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Caring for the next Miriam Carey

Miriam Carey, a 34 year-old dental hygienist, created a media frenzy last week when she was shot and killed by Capitol police after ramming a White House barricade in her car while her one-year-old daughter was in the back seat. Why did she do it? What mental illness did she suffer from?

Ms. Carey's mother said her daughter was diagnosed with postpartum depression after her baby was born, and months later she was hospitalized for feeling sick and depressed. Some media outlets took that to mean that postpartum depression was behind Ms. Carey's erratic behavior. These assumptions threaten to stigmatize women who experience postpartum depression — about half a million women in the U.S. annually — and dissuade them from getting needed mental health care, when this disorder is already under-diagnosed.

Moreover, some news media highlighted the fact that Ms. Carey was African American and that African American women have higher postpartum depression rates than white women. While it is true that some studies suggest that, other studies show no such racial differences. More importantly, studies show that socioeconomic differences account for racial differences in postpartum depression. Ms. Carey was a single mother who was fired from her job while pregnant and had been sued by her condominium association for failure to pay fees. Lack of social support, the stress of being fired, and financial troubles are the more likely explanations of Ms. Carey's deteriorating mental health than her race.

While postpartum depression is characterized by symptoms such as diminished interest, fear and guilt, insomnia, and in extreme cases suicidal thoughts, it does not usually result in endangering a woman's life or her child's, or in delirious thoughts such as Ms. Carey's reported belief she was the "Prophet of Stamford" or that President Barack Obama was monitoring her. However, another mental disorder — postpartum psychosis, characterized by delirious thoughts, inability to function and frequent hallucinations — can result in maternal suicide and infanticide. Fortunately, it has low prevalence of about 1 or 2 per 1,000 deliveries.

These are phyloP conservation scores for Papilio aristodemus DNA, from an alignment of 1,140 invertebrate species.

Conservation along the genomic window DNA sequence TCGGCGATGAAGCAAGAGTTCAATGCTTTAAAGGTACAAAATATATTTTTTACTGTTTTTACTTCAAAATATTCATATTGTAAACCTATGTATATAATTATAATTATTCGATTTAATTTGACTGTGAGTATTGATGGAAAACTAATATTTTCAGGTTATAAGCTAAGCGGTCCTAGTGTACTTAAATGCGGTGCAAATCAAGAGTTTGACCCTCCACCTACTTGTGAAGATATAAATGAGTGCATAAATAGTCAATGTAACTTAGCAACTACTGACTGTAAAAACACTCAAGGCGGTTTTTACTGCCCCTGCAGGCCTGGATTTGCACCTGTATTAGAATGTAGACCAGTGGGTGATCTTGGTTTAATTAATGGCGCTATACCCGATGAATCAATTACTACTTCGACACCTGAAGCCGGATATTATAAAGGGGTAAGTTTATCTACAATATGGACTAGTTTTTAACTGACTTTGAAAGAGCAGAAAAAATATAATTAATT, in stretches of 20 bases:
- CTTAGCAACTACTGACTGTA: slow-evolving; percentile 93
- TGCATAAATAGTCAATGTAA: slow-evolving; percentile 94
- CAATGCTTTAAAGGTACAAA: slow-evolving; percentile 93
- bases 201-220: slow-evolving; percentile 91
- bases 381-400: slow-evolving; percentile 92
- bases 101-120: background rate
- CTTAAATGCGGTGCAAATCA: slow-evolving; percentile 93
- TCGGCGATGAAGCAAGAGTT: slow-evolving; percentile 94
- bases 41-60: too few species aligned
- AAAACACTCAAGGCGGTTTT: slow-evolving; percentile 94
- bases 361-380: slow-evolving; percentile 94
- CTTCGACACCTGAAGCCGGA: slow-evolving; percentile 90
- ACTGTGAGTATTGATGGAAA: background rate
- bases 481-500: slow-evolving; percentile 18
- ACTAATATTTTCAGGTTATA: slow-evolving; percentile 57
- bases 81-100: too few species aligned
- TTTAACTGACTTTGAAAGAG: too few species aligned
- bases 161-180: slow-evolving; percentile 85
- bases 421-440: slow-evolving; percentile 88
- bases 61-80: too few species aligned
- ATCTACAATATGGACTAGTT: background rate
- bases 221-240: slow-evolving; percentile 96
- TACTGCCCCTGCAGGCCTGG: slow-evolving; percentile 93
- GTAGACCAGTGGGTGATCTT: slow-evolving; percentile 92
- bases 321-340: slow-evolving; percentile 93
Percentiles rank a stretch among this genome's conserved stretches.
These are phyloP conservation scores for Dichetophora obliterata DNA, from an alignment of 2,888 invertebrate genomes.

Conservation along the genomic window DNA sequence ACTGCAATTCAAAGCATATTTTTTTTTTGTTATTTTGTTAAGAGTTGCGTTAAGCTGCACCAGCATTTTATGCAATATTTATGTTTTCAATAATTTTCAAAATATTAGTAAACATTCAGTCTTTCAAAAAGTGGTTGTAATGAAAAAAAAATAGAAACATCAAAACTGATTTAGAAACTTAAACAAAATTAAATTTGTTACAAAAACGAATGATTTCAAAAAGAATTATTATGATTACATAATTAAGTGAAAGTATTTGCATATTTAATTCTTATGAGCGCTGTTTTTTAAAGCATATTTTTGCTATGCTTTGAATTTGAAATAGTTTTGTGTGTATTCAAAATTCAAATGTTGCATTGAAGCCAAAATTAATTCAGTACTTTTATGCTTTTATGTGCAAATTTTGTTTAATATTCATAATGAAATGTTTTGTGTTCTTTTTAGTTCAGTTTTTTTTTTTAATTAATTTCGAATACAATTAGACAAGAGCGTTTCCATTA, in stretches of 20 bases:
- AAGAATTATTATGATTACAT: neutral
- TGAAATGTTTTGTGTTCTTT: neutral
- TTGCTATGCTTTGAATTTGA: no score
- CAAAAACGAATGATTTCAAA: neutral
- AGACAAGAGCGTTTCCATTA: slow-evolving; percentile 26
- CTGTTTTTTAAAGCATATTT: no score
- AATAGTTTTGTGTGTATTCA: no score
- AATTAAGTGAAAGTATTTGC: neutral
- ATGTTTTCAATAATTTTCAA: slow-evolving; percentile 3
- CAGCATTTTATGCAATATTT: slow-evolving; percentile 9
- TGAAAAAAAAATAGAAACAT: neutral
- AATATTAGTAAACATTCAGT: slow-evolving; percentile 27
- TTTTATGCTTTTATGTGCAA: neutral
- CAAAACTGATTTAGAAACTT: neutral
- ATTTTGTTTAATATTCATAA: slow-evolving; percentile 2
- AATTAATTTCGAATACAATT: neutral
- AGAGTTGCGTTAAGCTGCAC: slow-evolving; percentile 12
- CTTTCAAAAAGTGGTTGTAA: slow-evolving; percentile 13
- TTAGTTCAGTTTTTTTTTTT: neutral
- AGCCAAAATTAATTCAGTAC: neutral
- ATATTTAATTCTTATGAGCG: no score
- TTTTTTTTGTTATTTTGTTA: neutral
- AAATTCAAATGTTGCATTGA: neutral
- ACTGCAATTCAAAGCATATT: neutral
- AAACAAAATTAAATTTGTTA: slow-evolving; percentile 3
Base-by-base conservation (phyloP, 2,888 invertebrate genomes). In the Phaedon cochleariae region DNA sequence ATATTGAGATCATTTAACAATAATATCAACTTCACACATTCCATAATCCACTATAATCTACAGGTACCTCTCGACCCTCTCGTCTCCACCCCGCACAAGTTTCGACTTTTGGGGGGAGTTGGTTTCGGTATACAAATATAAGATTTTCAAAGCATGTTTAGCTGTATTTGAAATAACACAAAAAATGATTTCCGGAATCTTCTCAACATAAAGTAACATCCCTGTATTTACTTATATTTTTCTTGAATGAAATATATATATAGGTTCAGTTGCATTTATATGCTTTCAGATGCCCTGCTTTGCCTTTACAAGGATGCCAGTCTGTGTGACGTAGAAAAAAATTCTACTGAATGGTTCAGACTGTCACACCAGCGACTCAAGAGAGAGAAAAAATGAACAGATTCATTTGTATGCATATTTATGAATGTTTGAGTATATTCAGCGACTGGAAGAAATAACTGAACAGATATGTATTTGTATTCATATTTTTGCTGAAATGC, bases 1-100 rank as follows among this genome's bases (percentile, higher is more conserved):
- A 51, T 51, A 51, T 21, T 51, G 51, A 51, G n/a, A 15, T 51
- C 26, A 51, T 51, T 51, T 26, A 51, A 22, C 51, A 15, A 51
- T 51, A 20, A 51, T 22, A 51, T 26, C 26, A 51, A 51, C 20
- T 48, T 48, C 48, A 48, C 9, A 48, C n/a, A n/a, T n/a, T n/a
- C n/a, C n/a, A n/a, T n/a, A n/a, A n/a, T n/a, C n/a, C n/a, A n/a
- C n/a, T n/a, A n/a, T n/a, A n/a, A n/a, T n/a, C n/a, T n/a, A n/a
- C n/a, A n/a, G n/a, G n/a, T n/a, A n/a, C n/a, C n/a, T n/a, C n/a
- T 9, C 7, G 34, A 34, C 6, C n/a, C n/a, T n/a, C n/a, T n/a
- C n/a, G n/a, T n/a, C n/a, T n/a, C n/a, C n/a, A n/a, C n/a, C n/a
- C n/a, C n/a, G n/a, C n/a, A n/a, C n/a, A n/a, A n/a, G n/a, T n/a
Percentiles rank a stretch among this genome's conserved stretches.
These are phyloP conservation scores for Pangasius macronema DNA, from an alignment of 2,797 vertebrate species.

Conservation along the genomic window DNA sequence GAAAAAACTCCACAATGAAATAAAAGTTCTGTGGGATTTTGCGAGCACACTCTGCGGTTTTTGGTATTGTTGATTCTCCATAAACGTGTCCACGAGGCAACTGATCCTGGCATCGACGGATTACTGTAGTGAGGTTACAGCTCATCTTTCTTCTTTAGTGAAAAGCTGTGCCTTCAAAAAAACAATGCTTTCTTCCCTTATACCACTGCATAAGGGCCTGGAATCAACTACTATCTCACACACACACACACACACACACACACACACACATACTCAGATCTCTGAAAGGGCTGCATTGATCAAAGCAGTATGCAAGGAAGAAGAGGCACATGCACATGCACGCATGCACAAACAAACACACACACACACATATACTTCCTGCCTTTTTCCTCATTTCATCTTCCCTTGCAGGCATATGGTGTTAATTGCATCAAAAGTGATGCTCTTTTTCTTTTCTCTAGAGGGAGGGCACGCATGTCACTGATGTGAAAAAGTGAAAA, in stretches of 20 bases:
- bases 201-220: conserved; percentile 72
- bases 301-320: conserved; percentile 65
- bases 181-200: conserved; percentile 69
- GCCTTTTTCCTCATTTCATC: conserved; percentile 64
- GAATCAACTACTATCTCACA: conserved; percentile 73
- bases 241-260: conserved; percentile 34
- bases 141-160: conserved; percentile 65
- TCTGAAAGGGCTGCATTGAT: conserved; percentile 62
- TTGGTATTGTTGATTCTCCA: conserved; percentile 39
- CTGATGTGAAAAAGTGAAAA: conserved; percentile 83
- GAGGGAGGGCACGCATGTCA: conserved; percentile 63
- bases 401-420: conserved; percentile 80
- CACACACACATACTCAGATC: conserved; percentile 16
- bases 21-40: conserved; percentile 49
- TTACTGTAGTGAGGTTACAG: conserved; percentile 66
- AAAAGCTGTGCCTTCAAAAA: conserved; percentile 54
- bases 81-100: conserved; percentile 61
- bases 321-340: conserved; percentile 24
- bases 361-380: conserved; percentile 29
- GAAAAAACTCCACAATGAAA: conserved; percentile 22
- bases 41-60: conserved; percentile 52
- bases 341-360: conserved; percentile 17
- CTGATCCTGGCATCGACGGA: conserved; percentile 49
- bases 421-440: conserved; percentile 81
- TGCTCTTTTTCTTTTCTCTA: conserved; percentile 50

Ms. Carey's sister reported that she had been diagnosed with postpartum depression with psychosis, underwent treatment, and was reducing her medication intake under a doctor's supervision. Ms. Carey's 54-year-old boyfriend had called the Connecticut police twice in 2012 to report her delusional behavior that endangered the life of their daughter. Additionally, discharge papers from a 2012 mental health evaluation listed two psychiatric drugs that Ms. Carey was taking: Risperidone, an antipsychotic usually used in the treatment of schizophrenia and bipolar disorders, and Escitalopram, an antidepressant. Patients with postpartum psychosis are usually treated with a combination of antipsychotics and antidepressants.

Ms. Carey's specific mental disorder has not been confirmed. While postpartum depression can begin any time during the first six months after delivery, postpartum psychosis often appears within the first two weeks. However, if not adequately treated, both disorders may last beyond the first postpartum year. The bottom line is that both mental disorders have negative consequences on families and society and that little baby Erica will spend the rest of her life without her mother.

We should be asking, what are we doing to prevent and treat mental health disorders among new mothers? The Affordable Care Act (aka Obamacare) includes a provision that calls on the secretary of Health and Human Services to expand research into the causes and treatment of postpartum depression and postpartum psychosis, and to support information and education programs to increase awareness of these disorders. Another provision encourages the secretary to fund projects that establish cost-efficient systems that deliver effective and comprehensive services to persons with or at risk for these postpartum disorders, and to address the needs of their families. Also, under the Affordable Care Act the state-based insurance exchanges are offering different tiers of benefit packages, all of which must have a base level package that includes mental health coverage.

The current government shutdown, amid which the Capitol tragedy occurred, was caused by some members of Congress refusing to pass a new spending bill unless it defunds, derails or chips away at Obamacare. Perhaps the media conversation should focus on this paradox instead of speculations on what mental disorder Miriam Carey suffered from.

Rada K. Dagher is an assistant professor in the department of Health Services Administration at the University of Maryland School of Public Health in College Park. Her email is

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